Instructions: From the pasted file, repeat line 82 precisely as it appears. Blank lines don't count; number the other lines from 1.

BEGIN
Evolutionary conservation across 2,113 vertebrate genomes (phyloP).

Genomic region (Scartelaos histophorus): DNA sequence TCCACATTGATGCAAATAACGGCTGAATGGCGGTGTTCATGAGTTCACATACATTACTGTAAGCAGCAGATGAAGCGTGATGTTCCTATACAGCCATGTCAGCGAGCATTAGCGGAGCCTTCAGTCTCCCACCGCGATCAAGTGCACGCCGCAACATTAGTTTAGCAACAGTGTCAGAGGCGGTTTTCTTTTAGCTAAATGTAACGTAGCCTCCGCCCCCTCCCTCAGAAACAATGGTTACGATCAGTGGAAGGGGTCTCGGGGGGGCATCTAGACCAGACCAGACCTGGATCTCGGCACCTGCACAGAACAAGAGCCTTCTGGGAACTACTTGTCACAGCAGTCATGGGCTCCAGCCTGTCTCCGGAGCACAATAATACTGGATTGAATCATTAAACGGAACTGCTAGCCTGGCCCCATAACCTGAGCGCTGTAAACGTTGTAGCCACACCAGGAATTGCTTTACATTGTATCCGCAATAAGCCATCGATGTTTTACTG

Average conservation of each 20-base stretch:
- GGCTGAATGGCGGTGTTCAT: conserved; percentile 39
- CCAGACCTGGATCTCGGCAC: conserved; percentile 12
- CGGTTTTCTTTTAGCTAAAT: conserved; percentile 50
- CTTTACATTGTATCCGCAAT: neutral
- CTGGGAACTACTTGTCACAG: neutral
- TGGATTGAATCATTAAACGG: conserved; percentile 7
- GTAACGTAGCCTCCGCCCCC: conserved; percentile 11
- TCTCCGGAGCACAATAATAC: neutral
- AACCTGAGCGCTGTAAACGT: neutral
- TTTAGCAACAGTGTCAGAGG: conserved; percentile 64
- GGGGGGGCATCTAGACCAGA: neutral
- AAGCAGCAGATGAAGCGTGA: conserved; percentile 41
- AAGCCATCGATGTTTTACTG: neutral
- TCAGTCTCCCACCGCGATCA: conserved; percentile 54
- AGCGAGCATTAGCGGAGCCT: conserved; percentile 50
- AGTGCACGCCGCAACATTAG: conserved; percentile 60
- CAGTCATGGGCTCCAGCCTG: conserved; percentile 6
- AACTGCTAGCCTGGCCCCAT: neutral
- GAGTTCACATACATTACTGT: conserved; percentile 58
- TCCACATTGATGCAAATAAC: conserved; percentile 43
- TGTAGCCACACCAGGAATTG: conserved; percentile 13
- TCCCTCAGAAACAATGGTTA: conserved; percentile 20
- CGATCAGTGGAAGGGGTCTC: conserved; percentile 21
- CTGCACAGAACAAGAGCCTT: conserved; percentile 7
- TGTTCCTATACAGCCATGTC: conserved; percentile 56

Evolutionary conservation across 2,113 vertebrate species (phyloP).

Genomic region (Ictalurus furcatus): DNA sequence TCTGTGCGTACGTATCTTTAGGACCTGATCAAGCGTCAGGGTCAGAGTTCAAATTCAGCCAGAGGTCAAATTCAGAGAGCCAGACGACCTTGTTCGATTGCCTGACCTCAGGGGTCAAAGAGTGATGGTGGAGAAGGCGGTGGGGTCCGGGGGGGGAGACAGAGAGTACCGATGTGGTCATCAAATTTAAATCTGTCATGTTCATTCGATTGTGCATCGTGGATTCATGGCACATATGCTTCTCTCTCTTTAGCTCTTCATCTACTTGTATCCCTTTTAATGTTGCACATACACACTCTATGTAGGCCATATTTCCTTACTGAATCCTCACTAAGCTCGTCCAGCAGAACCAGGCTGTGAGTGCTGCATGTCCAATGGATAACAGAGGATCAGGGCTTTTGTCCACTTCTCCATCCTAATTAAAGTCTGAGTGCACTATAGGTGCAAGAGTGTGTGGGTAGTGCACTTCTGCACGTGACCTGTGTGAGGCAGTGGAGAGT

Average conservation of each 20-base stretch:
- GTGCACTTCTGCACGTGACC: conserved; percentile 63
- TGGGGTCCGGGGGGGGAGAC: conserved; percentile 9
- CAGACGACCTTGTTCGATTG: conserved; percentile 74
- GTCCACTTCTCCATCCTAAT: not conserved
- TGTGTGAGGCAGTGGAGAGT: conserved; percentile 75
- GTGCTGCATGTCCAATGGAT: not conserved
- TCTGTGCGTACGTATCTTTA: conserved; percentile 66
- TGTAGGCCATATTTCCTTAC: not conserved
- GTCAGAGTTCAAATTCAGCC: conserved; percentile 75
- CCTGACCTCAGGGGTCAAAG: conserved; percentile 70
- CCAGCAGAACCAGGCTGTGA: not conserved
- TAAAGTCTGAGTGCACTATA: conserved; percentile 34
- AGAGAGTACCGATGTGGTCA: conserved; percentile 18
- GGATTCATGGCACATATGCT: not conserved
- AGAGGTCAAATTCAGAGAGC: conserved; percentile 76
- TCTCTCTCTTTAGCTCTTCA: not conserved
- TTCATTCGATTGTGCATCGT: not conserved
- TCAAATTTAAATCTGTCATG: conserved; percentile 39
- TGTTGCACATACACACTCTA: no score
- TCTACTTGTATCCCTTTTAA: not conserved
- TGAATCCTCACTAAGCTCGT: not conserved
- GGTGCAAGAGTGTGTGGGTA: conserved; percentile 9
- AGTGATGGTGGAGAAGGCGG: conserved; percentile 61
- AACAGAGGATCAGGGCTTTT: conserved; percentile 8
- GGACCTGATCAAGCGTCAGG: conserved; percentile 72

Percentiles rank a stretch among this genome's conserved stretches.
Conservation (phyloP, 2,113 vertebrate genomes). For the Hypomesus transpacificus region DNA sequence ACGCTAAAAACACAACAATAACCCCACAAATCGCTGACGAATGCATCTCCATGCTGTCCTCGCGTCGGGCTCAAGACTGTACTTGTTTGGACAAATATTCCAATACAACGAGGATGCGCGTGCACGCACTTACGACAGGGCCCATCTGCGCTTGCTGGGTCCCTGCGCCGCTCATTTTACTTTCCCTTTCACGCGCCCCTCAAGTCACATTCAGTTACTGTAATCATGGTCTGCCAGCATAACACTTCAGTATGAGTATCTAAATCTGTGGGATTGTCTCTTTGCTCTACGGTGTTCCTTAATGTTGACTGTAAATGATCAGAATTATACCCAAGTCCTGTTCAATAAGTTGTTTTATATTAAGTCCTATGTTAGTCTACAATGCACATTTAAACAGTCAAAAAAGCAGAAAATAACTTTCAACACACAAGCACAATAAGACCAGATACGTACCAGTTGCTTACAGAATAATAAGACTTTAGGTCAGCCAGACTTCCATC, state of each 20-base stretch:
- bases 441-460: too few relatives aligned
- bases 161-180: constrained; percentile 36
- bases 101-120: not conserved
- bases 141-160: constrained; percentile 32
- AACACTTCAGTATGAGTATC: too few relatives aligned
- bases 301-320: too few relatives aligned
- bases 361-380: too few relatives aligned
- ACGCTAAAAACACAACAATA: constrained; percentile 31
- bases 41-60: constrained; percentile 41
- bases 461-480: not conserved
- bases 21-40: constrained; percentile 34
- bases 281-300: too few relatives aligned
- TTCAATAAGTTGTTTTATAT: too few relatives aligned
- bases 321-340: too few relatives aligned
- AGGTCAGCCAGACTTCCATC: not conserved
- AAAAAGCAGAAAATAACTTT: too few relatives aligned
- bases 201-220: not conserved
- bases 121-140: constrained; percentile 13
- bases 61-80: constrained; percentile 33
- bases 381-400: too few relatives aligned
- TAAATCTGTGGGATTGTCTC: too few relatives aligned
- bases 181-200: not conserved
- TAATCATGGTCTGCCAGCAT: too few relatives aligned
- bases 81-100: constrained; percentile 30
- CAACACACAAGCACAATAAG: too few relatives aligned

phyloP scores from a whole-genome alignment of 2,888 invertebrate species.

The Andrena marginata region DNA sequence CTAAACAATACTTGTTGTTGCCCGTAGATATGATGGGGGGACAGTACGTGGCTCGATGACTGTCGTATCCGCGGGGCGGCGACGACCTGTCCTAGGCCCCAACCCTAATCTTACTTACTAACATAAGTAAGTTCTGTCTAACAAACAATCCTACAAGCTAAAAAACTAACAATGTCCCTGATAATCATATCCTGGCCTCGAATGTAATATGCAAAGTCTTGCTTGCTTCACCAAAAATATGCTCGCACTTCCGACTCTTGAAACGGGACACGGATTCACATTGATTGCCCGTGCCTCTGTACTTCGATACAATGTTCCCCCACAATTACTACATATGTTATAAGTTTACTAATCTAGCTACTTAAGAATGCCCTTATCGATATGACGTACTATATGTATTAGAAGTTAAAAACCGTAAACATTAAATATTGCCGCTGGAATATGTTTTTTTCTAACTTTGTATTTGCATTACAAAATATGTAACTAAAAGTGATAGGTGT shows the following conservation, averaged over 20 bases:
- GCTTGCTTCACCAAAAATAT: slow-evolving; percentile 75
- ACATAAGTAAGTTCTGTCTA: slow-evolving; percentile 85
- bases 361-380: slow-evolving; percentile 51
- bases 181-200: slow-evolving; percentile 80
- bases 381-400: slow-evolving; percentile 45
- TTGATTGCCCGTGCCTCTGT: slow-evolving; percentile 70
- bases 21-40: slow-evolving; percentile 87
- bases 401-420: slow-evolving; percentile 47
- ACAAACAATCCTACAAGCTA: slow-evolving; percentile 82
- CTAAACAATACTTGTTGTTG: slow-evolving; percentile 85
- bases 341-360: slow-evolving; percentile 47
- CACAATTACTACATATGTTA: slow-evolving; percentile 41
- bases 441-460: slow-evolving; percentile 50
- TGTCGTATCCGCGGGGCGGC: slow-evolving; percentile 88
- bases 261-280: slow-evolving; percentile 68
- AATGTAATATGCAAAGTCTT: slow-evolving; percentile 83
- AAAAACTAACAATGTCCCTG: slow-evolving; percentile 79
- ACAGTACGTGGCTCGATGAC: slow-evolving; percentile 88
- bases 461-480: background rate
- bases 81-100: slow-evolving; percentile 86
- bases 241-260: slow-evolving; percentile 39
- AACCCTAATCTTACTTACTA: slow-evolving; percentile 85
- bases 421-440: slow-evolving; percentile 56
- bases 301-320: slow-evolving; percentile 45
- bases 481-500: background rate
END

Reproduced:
- bases 81-100: constrained; percentile 30